By Leanor Hodge
NC State Bar
Approximately every five (5) years, lawyers from one of the thirty judicial district bars in North Carolina will be audited by the State Bar pursuant to 27 N.C.A.C. § 1B.0128(b). The 10th judicial district bar’s number was called this past quarter (July 2014) when fifty-three 10th judicial district bar lawyers received a subpoena from the State Bar directing them to gather their trust account records in preparation for review on a date certain by Anne Parkin, the new State Bar auditor.
When a lawyer receives a random audit subpoena, the responding lawyer should gather and review all of his or her trust account records from the most recent 12 month period and have these records ready to present to the auditor when she arrives. The records and documentation that lawyers are required to maintain for their trust accounts are identified in Rule of Professional Conduct 1.15-3. For most lawyers, identification of the records needed for the audit is practically intuitive: bank statements, canceled checks, deposit slips, copies of deposited items, client ledgers, credit card payment receipts, wire transfer confirmations, etc. However, for far too many lawyers, there are two important but often overlooked trust account records that are required to be produced and should be included in that list: PRINTED or digitally saved (which means a copy has originally been printed and then scanned to create an electronic copy) copies of the reports of monthly and quarterly reconciliations of the trust account. Rule of Professional Conduct 1.15-3(d)(3) states “[t]he lawyer shall retain a record of the reconciliations of the general trust account for a period of 6 years…” It is not acceptable for a lawyer to fail to maintain the printed reconciliation record for the required 6 year record keeping period though the lawyer may have actually performed the reconciliations in accord with the requirements of the Rule.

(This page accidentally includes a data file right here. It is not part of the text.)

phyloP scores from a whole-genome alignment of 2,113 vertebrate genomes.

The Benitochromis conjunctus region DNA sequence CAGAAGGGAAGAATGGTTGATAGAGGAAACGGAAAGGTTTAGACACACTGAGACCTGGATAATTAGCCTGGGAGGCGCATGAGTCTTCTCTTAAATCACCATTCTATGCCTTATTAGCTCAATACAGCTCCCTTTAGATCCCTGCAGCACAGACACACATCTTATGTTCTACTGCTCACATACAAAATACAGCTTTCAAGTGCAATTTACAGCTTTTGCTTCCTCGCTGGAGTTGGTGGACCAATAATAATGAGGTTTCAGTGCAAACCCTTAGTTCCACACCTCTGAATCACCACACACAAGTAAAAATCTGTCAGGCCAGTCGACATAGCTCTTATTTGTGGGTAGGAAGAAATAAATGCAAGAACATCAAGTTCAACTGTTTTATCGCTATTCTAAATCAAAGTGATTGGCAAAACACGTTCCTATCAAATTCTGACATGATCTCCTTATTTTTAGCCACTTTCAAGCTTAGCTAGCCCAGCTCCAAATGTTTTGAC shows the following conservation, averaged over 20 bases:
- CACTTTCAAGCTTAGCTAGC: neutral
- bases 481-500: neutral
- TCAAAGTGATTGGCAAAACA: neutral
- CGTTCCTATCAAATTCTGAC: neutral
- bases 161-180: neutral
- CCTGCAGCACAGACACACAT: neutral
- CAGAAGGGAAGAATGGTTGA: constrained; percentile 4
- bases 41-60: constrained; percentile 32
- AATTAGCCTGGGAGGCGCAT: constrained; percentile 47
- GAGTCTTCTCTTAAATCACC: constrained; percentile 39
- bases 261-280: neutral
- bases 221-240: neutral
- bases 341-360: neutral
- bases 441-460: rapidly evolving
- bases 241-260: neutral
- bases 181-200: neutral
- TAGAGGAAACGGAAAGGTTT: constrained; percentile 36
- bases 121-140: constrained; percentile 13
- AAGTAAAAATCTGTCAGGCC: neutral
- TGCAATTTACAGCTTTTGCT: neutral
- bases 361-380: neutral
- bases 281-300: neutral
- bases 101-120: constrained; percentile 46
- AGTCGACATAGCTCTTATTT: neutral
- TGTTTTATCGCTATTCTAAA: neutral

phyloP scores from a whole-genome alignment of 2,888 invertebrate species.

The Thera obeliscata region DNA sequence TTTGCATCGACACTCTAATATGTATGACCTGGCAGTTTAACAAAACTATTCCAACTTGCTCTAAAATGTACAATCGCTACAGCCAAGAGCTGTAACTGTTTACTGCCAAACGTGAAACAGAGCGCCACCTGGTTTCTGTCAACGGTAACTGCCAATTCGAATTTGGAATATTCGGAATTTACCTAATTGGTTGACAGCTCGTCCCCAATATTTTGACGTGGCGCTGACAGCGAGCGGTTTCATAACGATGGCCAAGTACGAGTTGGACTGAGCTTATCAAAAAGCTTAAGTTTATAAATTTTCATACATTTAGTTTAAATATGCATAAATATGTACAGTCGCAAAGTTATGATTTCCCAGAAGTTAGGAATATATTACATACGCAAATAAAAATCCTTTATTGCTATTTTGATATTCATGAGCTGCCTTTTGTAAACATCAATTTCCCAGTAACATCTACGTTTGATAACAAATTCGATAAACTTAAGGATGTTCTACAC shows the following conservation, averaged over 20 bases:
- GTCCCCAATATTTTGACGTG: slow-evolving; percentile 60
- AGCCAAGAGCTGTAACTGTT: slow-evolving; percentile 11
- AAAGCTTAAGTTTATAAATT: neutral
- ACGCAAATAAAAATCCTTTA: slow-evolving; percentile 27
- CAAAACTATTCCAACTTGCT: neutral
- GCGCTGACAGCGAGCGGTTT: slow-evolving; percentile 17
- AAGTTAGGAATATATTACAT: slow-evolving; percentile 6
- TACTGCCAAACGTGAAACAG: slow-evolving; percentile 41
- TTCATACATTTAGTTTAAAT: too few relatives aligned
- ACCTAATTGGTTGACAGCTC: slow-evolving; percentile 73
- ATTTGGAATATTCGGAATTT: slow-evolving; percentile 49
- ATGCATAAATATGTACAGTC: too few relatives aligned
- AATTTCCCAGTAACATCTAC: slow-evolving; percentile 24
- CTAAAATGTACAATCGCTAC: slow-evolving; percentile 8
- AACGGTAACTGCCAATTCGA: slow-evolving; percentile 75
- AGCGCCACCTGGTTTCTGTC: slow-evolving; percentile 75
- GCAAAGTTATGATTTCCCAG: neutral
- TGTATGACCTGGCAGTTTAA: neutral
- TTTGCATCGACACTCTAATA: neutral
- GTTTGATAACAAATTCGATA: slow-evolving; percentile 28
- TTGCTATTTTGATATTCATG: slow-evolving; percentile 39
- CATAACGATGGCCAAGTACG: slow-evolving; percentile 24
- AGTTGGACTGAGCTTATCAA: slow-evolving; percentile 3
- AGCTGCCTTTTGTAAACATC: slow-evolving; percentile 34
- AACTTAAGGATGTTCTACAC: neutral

After the auditor has completed her review of the trust account records, she will prepare the State Bar Auditor’s Report and provide a copy of it to the subject lawyer. It is likely at this stage of the audit that the crescendo of angst associated with the audit process reaches its climax. For most lawyers who are the subject of a random audit, any worry they experienced in anticipation of and during the audit dissipates at the conclusion of the audit. This is because the majority of lawyers who are the subject of a random audit get an average result. This means that at the conclusion of the audit they receive an audit report which outlines administrative changes that the lawyer needs to make to his or her trust account administration with an instruction to make the changes going forward. In some instances, those lawyers who have received an average result are required to demonstrate to the Trust Account Compliance Counsel that they have made the changes listed in the audit report. For an elite class of lawyers, the random audit process will end with what the State Bar auditor describes as an “A+ result”: completing the audit process with little or no recommended changes to the lawyer’s trust account administration. Will you be a part of that elite class of lawyers if you are among those subpoenaed when the 10th judicial district bar’s number gets called again…?
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